I think possibly the last time Deputy Briscoe and myself spoke of the loaf would have been in or about 1952, and at that time the price of the 2-lb. loaf, before Fianna Fáil "got cracking", was 6d. It went up, under the Fianna Fáil Budget of 1952 to 9d. or 9½d., and it now goes up, under the 1957 Budget of Fianna Fáil, by another 3d. or 3½d. That is the Fianna Fáil record so far as the loaf is concerned.

Did you bring it down?

At least it can be said of the inter-party Government that their record was one of trying to hold prices down.

By reducing the size of the loaf.

I do not care what devices they used. It is undoubted. that no matter what inter-Party Government was in office it demonstrated in every way and—if you like to have it, I make you a present of it—by every device, its sincerity in endeavouring to keep down the cost of living. If they were not able to do that they endeavoured to cushion the people, and particularly the poorer sections, against rising prices.

Deputy Briscoe, however, was engaged elsewhere during most of the Budget discussion and I shall not chide him for not taking part in the Budget debate, but he has an opportunity now of contributing his quota to the discussion on the Finance Bill. No doubt Deputy Briscoe was performing a useful service on the other side of the Atlantic when we were discussing the Fianna Fáil Budget and its consequences but if he wants me to bring himself up to date as to what was said on both sides of the House in regard to this Budget I shall have great pleasure in assisting him to do so. In case he may have overlooked what was in the Budget I should just like to summarise it for him.

Under the Fianna Fáil Budget which Deputy Briscoe no doubt would have supported in the Division Lobby if he were here, the price of tobacco, beer, bread, butter and petrol are going up. The cost of hospitalisation under the 1953 Health Act is going up or may go up from 6/- to 10/- a day. The same applies to people requiring mental treatment. In addition a charge of 7/6 is being imposed under the Budget which Deputy Briscoe is supporting for specialist services. There are some concessions in the Budget. I think the Turg Board and the master bakers are getting concessions. That is as concise a summary of the Budget of Deputy Briscoe's colleague, the Minister for Finance, as I can give.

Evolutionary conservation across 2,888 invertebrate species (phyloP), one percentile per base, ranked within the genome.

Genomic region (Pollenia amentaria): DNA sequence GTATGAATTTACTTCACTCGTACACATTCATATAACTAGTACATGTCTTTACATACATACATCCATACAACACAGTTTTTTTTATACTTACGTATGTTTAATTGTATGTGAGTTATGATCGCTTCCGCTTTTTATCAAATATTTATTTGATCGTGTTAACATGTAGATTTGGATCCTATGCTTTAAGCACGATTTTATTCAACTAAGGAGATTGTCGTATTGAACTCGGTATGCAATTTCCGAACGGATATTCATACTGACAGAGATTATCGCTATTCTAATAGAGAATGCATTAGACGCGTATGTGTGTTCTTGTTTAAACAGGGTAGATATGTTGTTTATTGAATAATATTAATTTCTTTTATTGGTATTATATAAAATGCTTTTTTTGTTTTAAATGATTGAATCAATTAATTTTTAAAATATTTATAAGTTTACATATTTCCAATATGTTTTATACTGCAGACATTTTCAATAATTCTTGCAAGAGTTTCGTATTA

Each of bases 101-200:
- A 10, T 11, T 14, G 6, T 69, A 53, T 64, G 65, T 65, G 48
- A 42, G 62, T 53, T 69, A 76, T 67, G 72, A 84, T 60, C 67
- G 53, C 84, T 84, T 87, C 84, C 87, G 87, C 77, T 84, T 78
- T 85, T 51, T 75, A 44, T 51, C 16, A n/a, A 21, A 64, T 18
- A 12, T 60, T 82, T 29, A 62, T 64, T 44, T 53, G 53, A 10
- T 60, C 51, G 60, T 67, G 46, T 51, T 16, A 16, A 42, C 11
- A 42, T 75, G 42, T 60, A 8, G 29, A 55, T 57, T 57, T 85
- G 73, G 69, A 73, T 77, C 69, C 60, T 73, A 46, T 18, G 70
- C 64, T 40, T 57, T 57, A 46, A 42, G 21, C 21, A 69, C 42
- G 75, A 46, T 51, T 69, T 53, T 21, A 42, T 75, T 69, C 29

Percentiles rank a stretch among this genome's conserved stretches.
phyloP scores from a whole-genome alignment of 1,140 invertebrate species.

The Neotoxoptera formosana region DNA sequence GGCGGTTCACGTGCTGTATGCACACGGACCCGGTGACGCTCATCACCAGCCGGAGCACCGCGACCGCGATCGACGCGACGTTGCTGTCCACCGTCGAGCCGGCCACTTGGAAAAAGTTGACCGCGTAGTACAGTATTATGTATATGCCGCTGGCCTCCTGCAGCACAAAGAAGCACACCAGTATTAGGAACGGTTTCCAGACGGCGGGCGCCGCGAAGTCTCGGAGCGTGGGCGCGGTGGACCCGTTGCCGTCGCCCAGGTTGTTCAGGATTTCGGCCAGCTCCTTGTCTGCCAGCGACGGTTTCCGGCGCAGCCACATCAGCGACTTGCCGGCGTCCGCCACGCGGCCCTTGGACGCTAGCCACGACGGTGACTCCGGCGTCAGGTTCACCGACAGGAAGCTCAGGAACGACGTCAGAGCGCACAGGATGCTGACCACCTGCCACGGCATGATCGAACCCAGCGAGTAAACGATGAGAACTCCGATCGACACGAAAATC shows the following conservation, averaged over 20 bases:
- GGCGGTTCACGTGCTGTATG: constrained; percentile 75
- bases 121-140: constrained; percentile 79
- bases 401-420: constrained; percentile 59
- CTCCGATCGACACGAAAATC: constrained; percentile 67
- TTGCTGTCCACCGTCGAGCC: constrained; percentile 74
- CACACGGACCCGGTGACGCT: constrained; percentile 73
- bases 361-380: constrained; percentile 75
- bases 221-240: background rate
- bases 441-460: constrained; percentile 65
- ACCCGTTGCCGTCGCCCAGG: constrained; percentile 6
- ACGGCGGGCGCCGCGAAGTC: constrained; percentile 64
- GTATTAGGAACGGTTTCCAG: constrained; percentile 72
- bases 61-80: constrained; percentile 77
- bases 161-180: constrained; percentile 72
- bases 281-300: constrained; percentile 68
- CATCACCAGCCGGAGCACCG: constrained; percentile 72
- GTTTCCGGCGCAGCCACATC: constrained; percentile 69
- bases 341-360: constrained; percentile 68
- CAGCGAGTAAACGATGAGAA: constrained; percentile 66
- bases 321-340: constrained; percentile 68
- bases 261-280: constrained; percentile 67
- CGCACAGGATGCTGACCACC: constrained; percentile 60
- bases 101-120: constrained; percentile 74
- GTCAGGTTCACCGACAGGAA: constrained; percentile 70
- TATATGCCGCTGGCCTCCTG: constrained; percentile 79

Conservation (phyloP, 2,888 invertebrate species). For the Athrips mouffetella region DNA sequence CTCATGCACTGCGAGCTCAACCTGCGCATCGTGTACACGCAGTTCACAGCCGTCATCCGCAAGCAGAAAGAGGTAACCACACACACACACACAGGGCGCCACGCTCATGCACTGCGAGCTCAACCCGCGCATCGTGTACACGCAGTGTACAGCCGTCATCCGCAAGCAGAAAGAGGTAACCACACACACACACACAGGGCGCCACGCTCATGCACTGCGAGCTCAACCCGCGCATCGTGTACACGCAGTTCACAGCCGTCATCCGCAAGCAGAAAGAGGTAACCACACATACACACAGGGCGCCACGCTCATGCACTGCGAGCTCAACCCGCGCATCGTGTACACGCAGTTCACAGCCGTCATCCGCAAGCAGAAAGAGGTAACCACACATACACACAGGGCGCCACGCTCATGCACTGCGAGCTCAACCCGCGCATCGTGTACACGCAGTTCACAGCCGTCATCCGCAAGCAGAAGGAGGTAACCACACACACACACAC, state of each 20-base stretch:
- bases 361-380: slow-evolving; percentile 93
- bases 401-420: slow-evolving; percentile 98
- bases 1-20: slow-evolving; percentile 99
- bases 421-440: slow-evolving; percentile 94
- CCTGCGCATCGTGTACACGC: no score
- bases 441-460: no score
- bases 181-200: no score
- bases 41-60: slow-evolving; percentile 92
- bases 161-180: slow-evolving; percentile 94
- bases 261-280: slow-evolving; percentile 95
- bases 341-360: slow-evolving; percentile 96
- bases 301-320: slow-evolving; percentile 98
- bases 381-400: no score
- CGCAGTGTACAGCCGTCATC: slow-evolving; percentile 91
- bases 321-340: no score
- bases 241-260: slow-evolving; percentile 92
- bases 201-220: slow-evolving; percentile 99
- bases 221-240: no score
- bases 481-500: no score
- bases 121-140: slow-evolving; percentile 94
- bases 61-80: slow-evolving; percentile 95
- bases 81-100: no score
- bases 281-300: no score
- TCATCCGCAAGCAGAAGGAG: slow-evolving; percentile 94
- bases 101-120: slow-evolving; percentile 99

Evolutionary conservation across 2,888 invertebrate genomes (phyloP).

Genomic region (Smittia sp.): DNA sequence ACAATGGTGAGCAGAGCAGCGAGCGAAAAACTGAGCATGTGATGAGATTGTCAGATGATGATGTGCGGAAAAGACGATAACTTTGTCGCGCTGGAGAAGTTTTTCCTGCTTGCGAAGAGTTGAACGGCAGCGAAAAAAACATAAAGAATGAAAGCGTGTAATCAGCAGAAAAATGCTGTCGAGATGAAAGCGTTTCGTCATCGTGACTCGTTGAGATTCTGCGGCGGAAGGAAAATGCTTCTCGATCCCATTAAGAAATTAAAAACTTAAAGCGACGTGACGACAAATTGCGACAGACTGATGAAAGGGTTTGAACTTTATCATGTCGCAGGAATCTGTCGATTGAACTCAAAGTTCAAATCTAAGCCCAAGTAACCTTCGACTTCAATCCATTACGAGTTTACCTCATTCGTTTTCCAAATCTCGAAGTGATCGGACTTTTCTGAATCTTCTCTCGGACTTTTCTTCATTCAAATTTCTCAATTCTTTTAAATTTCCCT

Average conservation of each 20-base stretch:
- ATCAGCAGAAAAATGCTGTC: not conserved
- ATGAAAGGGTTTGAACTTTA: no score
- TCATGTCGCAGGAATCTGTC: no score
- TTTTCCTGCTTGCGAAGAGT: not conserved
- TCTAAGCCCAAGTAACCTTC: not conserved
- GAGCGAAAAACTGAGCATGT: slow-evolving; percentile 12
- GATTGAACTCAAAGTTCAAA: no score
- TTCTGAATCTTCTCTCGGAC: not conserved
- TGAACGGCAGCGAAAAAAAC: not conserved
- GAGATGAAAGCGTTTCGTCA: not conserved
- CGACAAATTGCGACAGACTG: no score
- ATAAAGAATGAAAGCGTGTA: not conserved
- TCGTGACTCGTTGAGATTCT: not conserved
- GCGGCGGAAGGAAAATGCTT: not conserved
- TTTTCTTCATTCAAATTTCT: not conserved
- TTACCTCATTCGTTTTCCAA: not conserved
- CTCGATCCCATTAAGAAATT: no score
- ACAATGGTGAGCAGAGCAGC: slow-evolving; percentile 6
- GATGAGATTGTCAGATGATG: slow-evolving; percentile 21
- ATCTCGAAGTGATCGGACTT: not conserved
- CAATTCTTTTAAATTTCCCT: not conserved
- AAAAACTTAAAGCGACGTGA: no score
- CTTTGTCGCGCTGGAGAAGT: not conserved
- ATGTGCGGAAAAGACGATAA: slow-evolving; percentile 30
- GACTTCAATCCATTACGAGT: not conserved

A balanced Budget.

That is the Fianna Fáil Budget. That is the Budget which will be operated through this Finance Bill. Fianna Fáil Deputies are possibly entitled to make the case that they did not have a great deal of time in which to consider the position before they brought in the Budget. I do not think that is a good case; I do not think it is a wise case to make because, in so far as it is made seriously, the conclusion which can be drawn from it is that the actions taken by the Fianna Fáil Government in introducing the Budget did not get serious consideration. In any event, while it may have been an unprecedented step to take, it does seem to me that the Government could have postponed the introduction of the Budget for a month, two months or even for three months if they felt they required extra time in which to consider the various factors involved.

The Minister for Finance, concluding the debate on the General Financial Resolution, seemed to me to chide Deputy John A. Costello and Deputy Sweetman in connection with their remarks regarding the decision of the inter-Party Government not to increase the figure in the Book of Estimates beyond a particular sum. I have not got the figure but I think it was about £96,500,000.

I want to remind the Minister that the Government of which he was a member in 1953 took a decision, as I understand the position, that as far as they were concerned taxation would not rise beyond the 1953 level. As I understand the position, that was a definite decision taken by the Minister and his colleagues in 1953 and announced in this House by the present Tánaiste who, as Deputy Lemass, occupied a seat in the Opposition when, speaking here on May 8th, 1956, and reported in the Official Debates at column 49 of Volume 157, he said:—